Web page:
Eurozone recovery slow but steady as confidence grows
Manufacturing and services activity still above danger mark
THE eurozone's economic recovery continued in August but at a slower pace, as consumer confidence hit its highest level in more than two years, official data showed yesterday.
The closely watched 'flash' composite PMI, which measures activity at about 85pc of manufacturing and service businesses across the eurozone, fell back to 56.1 in August from 56.7 in July, but still remained well above the 50 mark that indicates activity is rising.
Economists said the data meant that the eurozone economy was set for 0.7pc growth in the third quarter, down from the bumper 1pc growth recorded in the three months to June.
Martin van Vliet, economist at ING Financial Markets, said: "The eurozone's economic recovery is slowing down, but so far retains significant forward momentum. That is the message."
The eurozone economy is expected to cool next year as the planned fiscal tightening starts to bite.
A separate measure of consumer confidence in the eurozone hit a 27-month high of -11.7 in August, up from -14 in July and confounding economists' expectations that it would remain unchanged.
Across the 27-country European Union, sentiment picked up, from -13.8 to -11.4. But analysts were circumspect about whether the data indicated a resurgence in consumer demand.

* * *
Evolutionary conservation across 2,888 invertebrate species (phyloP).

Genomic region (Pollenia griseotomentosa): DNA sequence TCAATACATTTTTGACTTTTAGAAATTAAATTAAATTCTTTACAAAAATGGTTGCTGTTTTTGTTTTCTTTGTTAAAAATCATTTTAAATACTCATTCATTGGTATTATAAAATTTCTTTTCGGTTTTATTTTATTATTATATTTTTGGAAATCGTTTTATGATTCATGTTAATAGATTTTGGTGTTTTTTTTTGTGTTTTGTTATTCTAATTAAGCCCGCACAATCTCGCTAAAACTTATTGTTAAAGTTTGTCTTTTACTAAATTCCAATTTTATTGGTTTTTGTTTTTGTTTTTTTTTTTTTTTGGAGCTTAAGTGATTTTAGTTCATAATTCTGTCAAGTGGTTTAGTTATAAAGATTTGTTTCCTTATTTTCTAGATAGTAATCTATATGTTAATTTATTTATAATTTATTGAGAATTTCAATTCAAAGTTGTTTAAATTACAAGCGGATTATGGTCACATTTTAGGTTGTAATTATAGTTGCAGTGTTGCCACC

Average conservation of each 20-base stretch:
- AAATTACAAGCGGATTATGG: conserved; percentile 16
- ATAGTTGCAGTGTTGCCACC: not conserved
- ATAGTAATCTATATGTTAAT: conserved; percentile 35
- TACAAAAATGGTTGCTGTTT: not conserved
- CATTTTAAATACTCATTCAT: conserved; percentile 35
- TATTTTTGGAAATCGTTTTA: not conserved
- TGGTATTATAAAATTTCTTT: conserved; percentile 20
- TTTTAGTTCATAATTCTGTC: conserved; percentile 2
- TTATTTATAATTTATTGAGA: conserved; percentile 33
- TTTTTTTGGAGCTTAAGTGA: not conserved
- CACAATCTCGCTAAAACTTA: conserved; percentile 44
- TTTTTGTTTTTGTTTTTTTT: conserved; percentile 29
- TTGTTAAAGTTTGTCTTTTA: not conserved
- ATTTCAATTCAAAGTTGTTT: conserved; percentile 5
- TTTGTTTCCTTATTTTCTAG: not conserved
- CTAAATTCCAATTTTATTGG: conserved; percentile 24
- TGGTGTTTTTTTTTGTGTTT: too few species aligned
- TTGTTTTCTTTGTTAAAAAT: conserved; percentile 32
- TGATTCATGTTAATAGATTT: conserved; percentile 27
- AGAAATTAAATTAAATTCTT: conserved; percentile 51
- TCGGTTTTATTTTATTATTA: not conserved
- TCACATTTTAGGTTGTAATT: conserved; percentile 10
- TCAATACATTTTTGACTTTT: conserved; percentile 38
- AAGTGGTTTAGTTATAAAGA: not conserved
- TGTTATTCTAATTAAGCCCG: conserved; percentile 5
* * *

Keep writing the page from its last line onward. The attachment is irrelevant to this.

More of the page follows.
"Becoming more confident about the economy is one thing. Opening your purse and increasing spending is another," Mr van Vliet said.
Markit, which compiles the PMI data, said that the upbeat figure also masked a deeper divergence of growth across the region.
Chris Williamson, chief economist at Markit, said: "The robust headline number masks some worrying developments.
"Of greatest concern, the upturn continued to be all too dependent upon France and Germany. Growth in the rest of the euro area slowed to near stagnation."
Germany's services sector expanded at its fastest rate in three years in August and while the growth in manufacturing activity fell to its slowest pace in six years, the reading of 58.2 still signalled sturdy growth.
More detailed data for each eurozone country will be published next week.
Analysts said that the slowdown in eurozone manufacturing activity, which fell to a six-month low of 55, highlighted that the region was not immune to a decline in global demand.
New export orders rose at the slowest pace since January.
Jennifer McKeown, senior European economist at Capital Economics, said: "As fiscal tightening exacerbates the slowdown in exports that has already begun, we still see growth slowing to just 0.5pc next year."